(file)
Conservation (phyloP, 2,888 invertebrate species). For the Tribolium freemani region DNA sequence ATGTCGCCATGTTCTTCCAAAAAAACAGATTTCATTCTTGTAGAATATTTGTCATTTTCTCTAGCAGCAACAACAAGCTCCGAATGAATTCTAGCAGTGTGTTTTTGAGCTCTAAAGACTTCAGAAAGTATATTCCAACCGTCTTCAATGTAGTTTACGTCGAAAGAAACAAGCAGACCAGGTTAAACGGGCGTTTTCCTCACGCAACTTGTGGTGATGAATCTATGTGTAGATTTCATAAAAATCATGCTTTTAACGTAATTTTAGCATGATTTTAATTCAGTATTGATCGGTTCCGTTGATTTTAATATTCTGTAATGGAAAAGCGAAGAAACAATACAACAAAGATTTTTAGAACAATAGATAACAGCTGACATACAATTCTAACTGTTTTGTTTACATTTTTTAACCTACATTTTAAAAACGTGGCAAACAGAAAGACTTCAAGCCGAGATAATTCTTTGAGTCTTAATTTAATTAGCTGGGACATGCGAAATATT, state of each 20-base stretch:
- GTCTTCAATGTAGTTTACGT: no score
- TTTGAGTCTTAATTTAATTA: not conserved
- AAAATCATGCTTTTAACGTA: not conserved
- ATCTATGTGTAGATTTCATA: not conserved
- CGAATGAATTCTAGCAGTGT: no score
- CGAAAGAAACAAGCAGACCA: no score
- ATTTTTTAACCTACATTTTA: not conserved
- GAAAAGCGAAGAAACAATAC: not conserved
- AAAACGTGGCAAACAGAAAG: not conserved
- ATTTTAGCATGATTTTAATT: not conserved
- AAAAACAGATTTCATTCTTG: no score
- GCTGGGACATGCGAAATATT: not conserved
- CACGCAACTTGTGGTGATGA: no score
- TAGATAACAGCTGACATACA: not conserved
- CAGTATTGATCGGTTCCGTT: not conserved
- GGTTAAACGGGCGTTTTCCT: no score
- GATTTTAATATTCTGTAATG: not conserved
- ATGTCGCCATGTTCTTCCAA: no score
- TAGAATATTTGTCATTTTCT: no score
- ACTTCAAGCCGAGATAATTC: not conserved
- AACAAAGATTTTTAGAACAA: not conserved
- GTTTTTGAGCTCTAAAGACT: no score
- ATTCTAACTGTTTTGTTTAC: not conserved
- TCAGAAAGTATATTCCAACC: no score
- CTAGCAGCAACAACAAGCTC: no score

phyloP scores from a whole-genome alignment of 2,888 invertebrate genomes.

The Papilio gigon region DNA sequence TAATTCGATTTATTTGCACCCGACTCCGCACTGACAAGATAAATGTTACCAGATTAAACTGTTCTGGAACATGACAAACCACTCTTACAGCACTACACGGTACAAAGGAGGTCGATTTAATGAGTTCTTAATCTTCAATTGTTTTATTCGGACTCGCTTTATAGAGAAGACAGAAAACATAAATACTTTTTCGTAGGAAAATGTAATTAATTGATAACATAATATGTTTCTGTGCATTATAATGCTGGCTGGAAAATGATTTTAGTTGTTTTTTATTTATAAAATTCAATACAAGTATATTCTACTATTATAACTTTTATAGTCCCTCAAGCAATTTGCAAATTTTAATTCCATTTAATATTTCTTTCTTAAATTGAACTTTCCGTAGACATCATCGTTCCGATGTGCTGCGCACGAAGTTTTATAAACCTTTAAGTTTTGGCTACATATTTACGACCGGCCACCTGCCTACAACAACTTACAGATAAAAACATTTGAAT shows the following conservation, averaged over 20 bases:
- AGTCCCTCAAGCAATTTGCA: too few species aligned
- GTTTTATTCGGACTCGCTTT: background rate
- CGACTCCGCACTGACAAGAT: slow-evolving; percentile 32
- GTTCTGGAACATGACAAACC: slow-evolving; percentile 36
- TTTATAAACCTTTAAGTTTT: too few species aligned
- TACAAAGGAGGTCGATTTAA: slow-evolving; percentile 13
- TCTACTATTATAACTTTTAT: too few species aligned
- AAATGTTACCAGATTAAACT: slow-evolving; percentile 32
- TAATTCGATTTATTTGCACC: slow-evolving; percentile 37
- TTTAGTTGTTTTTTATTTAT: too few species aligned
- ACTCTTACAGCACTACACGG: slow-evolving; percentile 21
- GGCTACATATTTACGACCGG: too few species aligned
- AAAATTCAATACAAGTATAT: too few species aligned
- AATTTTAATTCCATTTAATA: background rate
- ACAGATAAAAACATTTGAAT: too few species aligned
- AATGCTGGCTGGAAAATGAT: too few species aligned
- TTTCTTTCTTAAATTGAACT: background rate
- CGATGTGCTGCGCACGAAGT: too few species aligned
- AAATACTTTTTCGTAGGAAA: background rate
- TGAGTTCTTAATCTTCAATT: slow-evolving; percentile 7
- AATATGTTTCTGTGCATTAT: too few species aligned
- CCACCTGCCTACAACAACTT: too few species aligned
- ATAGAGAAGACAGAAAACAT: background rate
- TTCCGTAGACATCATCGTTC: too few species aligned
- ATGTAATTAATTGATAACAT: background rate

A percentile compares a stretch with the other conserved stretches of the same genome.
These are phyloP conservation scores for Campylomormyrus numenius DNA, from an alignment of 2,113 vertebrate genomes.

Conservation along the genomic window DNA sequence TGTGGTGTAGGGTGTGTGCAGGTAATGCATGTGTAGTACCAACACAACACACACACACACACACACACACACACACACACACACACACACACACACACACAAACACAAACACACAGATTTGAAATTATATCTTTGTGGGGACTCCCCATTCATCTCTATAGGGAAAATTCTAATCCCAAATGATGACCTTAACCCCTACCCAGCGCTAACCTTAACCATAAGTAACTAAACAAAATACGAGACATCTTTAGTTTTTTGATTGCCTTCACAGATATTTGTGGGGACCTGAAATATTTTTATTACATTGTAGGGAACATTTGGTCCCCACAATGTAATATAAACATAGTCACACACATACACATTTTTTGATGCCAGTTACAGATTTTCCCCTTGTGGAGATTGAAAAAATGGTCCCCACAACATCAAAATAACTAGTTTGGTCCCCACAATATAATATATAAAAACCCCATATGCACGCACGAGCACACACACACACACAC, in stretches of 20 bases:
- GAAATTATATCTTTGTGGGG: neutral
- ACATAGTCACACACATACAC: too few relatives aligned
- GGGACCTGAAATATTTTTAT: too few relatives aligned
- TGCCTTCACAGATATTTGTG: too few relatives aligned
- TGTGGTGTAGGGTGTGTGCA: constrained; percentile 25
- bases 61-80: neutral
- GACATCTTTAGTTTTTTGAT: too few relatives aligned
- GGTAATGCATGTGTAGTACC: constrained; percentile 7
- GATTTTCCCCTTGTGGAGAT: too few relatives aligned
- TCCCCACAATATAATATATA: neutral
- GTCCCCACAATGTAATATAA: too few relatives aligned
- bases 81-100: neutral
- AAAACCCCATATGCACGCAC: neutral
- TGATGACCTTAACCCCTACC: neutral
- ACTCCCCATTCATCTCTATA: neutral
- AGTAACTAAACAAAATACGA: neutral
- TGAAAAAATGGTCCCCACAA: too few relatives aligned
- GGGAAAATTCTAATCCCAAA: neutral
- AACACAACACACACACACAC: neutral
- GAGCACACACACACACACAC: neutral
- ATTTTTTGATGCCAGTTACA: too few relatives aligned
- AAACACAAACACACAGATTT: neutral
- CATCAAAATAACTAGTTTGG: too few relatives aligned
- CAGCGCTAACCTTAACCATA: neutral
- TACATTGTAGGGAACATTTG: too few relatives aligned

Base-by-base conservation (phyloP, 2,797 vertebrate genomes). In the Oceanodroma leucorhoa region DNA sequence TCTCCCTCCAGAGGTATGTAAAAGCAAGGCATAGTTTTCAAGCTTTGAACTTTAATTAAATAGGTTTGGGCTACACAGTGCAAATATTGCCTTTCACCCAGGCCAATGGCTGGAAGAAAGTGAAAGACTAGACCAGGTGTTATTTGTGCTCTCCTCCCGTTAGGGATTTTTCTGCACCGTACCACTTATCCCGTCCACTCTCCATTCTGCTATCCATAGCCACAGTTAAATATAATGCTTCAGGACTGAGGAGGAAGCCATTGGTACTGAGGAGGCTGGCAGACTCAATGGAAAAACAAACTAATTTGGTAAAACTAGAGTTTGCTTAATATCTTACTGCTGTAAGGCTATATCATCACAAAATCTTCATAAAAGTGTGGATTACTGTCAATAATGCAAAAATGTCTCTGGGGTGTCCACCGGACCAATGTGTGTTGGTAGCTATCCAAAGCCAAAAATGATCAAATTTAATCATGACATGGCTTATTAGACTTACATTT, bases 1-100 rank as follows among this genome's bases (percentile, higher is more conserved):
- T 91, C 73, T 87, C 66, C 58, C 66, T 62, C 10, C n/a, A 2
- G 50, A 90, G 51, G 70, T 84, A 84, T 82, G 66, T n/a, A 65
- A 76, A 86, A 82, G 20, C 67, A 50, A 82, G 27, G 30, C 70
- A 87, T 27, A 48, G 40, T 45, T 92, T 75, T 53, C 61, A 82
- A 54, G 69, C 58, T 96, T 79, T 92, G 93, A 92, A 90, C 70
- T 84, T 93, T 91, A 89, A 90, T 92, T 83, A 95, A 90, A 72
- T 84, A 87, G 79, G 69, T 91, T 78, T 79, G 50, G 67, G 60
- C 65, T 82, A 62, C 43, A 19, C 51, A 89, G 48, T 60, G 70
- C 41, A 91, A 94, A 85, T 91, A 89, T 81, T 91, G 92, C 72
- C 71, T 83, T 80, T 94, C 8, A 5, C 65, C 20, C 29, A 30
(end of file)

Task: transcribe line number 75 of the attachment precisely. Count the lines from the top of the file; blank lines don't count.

- AACACAACACACACACACAC: neutral